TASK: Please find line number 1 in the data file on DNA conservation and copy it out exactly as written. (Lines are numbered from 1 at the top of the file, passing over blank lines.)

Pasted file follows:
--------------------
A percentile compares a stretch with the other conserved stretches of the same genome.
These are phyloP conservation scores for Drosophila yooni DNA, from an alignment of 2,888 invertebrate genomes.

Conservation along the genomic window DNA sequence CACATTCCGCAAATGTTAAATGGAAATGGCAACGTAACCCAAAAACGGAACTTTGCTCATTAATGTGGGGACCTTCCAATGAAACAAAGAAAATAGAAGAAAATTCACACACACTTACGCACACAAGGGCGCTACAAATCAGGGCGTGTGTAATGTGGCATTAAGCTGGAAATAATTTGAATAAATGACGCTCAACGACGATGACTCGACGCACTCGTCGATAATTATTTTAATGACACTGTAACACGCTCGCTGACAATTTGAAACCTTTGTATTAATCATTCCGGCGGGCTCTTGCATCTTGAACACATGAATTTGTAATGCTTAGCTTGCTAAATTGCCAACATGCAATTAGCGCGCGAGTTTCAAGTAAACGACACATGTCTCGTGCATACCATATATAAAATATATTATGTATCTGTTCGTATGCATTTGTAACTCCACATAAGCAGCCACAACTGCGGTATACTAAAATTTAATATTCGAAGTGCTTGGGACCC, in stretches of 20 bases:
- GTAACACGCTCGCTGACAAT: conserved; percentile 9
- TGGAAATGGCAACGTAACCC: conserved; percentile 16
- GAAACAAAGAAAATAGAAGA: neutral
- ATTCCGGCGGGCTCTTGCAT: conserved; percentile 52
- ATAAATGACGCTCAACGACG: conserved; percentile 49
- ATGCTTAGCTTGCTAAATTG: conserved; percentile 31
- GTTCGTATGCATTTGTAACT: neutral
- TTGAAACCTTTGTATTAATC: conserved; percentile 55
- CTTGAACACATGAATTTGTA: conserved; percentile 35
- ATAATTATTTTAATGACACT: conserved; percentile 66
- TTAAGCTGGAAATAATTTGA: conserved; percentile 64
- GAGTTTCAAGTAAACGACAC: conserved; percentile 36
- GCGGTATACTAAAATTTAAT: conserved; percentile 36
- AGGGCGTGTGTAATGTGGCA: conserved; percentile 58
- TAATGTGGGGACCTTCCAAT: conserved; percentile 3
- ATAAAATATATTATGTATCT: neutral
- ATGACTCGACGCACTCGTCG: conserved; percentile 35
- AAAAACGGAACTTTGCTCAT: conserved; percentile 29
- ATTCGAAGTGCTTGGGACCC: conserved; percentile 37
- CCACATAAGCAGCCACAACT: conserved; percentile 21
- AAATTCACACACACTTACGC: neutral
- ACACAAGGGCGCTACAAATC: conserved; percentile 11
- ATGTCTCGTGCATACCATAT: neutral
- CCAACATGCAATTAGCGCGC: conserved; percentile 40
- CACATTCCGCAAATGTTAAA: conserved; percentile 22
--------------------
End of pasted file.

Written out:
A percentile compares a stretch with the other conserved stretches of the same genome.